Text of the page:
Ben, in other words, has thought of this extensively and made a choice—but is he in turn robbing other people of their choices? Chris wants to be with him fully, but can't; Emily, likewise, wants to be with him fully, but can't. Whether it's because they're less enlightened than Ben or because they want different things is the core of the play, and what makes it far more interesting and watchable than a traditional "coming out" story, even though it has plenty of those elements.

So enveloping and convincing is Ben's plight as written and directed, in fact, that the final "resolution" (to the extent it can be called that) elicited loud gasps at the performance I attended: Elmegreen and Fornarola want you to compartmentalize and judge Ben, too, so they can demolish your ideals and expectations, too. If there's a single message of Straight it would seem to have been ripped right out of the (appropriately titled) 1980s movie WarGames: "The only way to win is not to play."

Epstein (Beautiful, Spider-Man: Turn Off the Dark) is superb at playing both sides of the Ben coin—not so much ambiguous as all-encompassing, a man who has reason to believe he can have it all and is now setting out to prove it—while also embodying the mounting emotional and physical tolls of leading his double life. As Gavigan plays her, Emily is totally on the level, a reasonable, stabilizing force a harried Ben would need, but she reveals enough of the solemn hints of anguish and betrayal beneath the surface that you know where she ultimately has to go, too. Only Sullivan is a bit unsatisfying: His more stalwart performance doesn't comport with the identity issues that roil that character, too, leaving him sounding like more of a moralizing figure than the script can safely support.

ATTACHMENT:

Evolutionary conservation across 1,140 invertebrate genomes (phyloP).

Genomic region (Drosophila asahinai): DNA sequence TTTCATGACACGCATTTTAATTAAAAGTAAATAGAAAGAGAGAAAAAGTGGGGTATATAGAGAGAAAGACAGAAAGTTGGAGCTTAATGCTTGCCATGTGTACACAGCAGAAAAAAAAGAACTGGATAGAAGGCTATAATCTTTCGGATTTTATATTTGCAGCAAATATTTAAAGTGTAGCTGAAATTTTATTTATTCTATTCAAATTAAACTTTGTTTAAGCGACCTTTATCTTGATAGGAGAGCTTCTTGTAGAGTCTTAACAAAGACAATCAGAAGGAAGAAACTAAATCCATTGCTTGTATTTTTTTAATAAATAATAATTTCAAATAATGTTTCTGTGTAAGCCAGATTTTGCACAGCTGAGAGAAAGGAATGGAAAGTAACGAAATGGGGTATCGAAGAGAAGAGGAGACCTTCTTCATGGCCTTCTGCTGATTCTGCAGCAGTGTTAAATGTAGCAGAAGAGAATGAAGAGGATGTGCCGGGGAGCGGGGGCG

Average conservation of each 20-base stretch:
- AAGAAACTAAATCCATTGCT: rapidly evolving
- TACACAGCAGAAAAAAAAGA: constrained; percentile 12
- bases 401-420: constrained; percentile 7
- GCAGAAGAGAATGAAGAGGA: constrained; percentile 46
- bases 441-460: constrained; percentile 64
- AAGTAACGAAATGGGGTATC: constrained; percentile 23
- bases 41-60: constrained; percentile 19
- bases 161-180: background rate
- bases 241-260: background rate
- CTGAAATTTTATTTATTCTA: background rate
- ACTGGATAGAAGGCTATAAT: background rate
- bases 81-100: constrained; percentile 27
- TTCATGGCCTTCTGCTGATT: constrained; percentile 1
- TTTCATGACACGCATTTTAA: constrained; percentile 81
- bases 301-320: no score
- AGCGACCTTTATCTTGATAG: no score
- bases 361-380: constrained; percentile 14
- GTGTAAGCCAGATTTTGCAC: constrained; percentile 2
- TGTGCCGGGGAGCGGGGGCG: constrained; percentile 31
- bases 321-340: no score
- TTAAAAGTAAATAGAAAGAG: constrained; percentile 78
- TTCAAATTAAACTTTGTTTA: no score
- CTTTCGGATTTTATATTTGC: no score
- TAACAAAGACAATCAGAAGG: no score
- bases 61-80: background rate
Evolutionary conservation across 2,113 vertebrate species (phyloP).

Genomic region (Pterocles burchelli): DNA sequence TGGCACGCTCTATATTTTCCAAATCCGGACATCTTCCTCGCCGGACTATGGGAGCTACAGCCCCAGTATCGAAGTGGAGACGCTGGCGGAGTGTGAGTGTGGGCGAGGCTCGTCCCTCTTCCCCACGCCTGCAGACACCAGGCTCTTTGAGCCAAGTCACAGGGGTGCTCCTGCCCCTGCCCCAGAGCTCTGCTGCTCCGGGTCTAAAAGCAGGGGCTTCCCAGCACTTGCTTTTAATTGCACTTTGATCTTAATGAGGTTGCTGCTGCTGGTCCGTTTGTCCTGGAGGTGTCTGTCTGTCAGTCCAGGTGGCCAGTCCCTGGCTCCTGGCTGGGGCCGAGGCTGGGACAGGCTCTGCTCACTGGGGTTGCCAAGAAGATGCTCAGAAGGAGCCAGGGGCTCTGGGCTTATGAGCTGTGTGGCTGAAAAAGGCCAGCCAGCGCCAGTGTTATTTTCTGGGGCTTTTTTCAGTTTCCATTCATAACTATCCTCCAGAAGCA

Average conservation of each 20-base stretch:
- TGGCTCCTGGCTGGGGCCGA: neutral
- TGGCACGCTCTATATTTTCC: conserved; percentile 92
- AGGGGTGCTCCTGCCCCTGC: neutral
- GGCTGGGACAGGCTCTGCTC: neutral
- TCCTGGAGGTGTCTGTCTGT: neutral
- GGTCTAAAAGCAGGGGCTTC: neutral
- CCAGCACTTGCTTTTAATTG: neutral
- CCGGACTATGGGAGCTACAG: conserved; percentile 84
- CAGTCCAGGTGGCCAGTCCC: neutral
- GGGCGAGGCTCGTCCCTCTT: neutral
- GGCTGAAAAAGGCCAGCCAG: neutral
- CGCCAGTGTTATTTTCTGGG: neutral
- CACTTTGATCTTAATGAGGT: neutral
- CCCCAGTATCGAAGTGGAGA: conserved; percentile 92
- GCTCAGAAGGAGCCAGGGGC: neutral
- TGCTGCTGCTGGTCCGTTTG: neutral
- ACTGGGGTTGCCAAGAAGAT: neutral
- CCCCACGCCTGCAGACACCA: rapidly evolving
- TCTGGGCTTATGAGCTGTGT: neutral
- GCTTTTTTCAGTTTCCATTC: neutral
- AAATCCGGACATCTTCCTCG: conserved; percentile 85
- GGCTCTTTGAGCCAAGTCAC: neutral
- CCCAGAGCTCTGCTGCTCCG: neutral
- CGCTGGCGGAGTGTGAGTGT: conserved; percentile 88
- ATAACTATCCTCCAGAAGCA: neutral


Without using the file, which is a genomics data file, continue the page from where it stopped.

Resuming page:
A few moments stretch credulity too much. Emily walks in on Ben and Chris three-quarters-naked and accepts without argument their "drunken football" explanation; at no other time is she presented as that, well, stupid. And Emily's long-aborning "time alone" with Chris fizzles out rather than becoming the fiery climax you crave. A more significant error is that neither of Ben's partners seems as alive as he, so it's difficult to know where his attraction comes from, even though the action of the play demands you accept it start strong and only build. You do because of how sharply Ben is written and played, but digging deeper with Emily and Chris than the narrative-minded, surface-level facts we get—she's studying nature-versus-nurture in mice, has a gay coworker, and may be a Republican; he's a Catholic who doesn't perceive much disconnect in how he worships and how he acts—would make everyone's struggles more real and more powerful.

Even in its current form, however, this is a creative and thought-provoking play, an unexpectedly potent spin on what many might (perhaps rightly) consider a superannuated genre. If many stigmas have been removed from our theatre and our society, Straight smacks us in the head and the heart to remind us of the many that still remain—and that, just maybe, exist more in the eyes of the beholders than in the eyes of the beheld.

Through May 8
Acorn Theatre, 410 West 42nd Street
Tickets online and current Performance Schedule: Telecharge